Elsevier is feeling the strong pressure from a world-wide movement to force them into sensibility about sharing. Universities around the world, including MIT, and many other parties, have signed a strong denouncement here.
Buried within the comments, where Elsevier’s Alicia Wise is participating, is this statement that I have accepted in agreeing to do an article for Technology in Society — my article will appear at Phi Beta Iota on the same day that the journal is published.
For those who want to avoid demonizing the two-party tyranny, whose “leaders” may wish to consider participation in a national conversation, we have created a new cover for the book, and made it the default cover at Amazon. The original cover is below the fold and the book available with that cover on request (epub or emob or doc).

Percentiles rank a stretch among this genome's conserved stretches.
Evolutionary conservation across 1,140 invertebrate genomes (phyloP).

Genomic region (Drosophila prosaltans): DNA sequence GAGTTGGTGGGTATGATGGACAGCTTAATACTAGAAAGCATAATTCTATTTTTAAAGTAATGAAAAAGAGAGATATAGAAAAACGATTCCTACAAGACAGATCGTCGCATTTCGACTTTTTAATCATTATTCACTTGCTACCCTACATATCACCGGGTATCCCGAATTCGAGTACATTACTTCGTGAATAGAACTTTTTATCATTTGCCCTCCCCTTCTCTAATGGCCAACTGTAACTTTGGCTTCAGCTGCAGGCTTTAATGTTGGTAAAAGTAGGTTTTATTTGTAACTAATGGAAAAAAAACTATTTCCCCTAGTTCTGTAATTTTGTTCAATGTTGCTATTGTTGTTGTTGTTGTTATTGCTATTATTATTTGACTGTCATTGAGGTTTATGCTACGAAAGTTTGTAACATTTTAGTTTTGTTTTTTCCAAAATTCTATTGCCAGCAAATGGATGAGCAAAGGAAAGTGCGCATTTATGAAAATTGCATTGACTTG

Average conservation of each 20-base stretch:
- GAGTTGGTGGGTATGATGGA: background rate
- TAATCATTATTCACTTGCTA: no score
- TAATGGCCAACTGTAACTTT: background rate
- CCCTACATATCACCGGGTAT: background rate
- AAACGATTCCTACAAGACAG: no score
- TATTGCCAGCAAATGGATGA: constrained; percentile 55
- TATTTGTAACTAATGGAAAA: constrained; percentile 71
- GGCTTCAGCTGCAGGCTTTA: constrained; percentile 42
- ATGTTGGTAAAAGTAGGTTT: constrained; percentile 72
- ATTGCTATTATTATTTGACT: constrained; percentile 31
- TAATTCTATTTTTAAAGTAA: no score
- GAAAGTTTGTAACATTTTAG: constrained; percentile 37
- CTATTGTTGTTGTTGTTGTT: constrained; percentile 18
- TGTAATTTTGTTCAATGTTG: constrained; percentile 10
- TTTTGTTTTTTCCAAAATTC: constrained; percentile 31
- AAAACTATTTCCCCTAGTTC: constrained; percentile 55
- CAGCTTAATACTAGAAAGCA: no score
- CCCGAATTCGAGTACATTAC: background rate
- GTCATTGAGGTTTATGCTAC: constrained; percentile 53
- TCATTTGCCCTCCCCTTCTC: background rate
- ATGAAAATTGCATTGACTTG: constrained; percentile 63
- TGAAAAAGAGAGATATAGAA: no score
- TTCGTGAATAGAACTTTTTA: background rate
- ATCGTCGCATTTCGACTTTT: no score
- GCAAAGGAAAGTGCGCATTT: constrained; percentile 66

Full and fair access to the electoral process is a right central to democracy. This right is protected by the U.S. Constitution in the First Amendment which guarantees, among other rights, the freedom to express political views through the electoral process.
This right includes the freedom to register and vote, to form political parties, to run for political office at all levels, to have unhindered access to the ballot and to the means of reaching the public, and to share equally in the benefits given by the state and federal governments to the two major parties and their candidates.
This right is not enjoyed today by voters who seek alternative political choices, nor by independent candidates and alternative political parties. Monopoly of the political process by the two major parties has, in fact, denied the voters an effective range of political choice. A maze of highly technical and restrictive laws has been enacted to bar the full exercise of the constitutional right to participate in the political process.